“Lavender Propaganda” at NPR

TOTN.jpgI was asked quite unexpectedly last week to be a guest on “Talk of the Nation” on National Public Radio (NPR) to discuss coming out as gay and HIV positive. One of their researchers liked the article (“Coming Out Again“) that I had written for POZ about my story and contacted me to participate.

I was on vacation in Maine with my boyfriend, but they needed me to get to an NPR affiliate station for a professional sound (i.e., no cell phone). Although we drove over an hour each way to get there, interrupting my vacation was a small price for the opportunity to share my story with a general audience.

The local NPR affiliate was close to what I expected it to be–humble yet impressive. The studio had no bells and whistles, but it didn’t matter much after the headphones and microphone were in place. Before I knew it, the segment was over.

During the segment, Neal Conan, the host, also interviewed the Rev. Irene Monroe, coordinator of the African American Roundtable at the Pacific School of Religion and a syndicated religion columnist. It was an honor to share the spotlight with her, the callers and the people who sent emails. I hope sharing all of our experiences made an impact.

Most of the listener comments on the NPR website were supportive, but not unexpectedly there are comments from people who have issues with LGBT people. Here’s one that raised my blood pressure:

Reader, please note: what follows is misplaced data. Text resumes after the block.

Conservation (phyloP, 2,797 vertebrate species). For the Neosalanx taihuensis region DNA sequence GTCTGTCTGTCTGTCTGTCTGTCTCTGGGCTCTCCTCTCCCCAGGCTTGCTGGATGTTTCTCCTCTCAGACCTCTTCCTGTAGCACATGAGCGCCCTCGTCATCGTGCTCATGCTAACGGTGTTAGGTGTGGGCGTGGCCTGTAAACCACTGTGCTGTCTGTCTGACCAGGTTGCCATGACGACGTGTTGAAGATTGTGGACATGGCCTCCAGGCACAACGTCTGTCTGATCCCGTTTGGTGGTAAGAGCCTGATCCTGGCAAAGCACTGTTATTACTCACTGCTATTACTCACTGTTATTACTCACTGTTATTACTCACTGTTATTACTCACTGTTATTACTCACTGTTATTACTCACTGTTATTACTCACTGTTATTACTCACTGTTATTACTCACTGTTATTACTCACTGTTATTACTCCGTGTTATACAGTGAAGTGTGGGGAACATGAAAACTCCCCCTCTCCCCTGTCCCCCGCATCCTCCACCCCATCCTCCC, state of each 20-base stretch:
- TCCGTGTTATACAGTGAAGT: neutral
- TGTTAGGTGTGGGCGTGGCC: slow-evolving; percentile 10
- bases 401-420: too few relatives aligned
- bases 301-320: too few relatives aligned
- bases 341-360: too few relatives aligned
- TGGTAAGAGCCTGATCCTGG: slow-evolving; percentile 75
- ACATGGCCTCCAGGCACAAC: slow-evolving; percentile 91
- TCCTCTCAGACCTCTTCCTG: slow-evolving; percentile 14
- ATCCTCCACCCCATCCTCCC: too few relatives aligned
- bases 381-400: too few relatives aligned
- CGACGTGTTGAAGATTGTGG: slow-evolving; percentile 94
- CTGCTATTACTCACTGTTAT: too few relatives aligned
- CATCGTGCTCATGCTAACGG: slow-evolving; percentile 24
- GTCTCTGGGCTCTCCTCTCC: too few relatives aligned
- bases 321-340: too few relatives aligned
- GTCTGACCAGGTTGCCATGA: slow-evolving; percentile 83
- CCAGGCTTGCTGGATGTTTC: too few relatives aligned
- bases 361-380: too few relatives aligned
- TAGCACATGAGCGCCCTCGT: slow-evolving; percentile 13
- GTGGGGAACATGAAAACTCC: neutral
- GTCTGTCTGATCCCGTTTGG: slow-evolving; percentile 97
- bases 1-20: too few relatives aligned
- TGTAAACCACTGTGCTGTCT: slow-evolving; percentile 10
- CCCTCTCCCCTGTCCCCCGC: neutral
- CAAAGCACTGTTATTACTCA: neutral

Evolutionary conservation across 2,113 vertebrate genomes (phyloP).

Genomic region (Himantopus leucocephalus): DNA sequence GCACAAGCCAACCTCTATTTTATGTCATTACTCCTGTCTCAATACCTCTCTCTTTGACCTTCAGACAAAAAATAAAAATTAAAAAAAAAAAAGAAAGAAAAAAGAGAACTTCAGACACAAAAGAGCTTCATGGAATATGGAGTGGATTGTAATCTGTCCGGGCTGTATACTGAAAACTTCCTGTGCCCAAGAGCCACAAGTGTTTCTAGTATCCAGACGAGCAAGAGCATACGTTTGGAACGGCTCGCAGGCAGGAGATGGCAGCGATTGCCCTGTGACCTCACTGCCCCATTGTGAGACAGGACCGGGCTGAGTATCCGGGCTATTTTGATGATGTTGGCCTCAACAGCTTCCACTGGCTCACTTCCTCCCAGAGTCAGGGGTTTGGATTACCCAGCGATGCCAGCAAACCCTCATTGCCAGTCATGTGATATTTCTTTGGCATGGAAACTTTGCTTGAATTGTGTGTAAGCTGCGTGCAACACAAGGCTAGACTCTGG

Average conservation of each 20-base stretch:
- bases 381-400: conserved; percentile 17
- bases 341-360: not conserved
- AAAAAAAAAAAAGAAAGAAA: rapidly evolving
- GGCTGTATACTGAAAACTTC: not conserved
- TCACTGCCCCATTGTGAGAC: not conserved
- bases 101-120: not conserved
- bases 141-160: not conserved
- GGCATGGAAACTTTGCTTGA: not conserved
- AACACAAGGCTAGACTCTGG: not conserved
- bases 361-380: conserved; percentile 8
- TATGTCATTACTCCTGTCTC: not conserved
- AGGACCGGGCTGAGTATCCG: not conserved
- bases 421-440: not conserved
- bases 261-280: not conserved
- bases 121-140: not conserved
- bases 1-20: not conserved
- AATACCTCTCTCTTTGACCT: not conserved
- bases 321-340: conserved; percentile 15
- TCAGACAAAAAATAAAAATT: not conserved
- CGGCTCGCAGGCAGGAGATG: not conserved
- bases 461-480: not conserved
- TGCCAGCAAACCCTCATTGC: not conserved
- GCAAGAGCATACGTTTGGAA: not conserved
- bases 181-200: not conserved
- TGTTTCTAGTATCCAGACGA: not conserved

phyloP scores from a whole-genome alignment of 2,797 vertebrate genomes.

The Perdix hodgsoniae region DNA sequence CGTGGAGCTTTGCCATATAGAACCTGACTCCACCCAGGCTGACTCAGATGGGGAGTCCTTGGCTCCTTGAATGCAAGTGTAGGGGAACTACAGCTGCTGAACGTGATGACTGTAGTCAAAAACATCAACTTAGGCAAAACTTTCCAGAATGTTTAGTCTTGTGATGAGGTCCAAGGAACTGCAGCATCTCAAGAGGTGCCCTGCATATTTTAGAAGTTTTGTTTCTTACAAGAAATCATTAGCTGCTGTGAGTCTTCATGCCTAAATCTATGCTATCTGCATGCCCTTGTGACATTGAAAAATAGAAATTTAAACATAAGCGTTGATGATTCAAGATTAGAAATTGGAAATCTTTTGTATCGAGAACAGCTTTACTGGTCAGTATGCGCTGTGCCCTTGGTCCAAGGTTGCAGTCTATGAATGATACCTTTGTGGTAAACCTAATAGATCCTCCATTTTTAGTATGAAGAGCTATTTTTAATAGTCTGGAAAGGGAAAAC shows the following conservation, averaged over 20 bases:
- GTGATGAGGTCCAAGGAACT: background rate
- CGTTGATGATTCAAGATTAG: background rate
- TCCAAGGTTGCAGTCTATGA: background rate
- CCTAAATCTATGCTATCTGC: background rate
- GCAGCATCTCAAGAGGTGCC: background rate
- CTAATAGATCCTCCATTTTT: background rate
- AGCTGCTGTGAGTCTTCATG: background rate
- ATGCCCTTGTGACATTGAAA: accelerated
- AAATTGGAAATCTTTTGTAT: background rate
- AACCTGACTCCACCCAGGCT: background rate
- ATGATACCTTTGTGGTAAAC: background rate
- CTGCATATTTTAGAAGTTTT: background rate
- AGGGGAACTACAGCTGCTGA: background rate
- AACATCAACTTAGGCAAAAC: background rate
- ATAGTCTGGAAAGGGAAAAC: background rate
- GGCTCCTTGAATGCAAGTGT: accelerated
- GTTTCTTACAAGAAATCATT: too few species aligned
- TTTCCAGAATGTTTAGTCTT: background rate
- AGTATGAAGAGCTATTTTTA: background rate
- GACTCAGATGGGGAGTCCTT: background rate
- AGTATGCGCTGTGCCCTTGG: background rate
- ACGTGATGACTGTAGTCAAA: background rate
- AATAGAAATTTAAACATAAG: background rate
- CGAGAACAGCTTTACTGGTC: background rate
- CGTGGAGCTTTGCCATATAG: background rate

“This is largely lavender propaganda from the so called ‘balanced’ and tax funded NPR. It’s unrebutted, unchallenged and unbalanced. The opposing side of the ideological debate hasn’t been given equal time and won’t be afforded an opportunity in the future for their perspective. So much for tolerance. NPR is simply trying to normalize homosexual behavior.”

NPR is a news organization and its editorial coverage is decided by its editors. NPR editors it seems in this instance determined that “the opposing side of the ideological debate” is not an opposing side but instead a side that society increasingly does not consider valid. Under those circumstances, “equal time” is not merited.

Click here to listen to the NPR interview and read listener comments and thanks to co-blogger Michael Triplett for the previous blog post about my interview.

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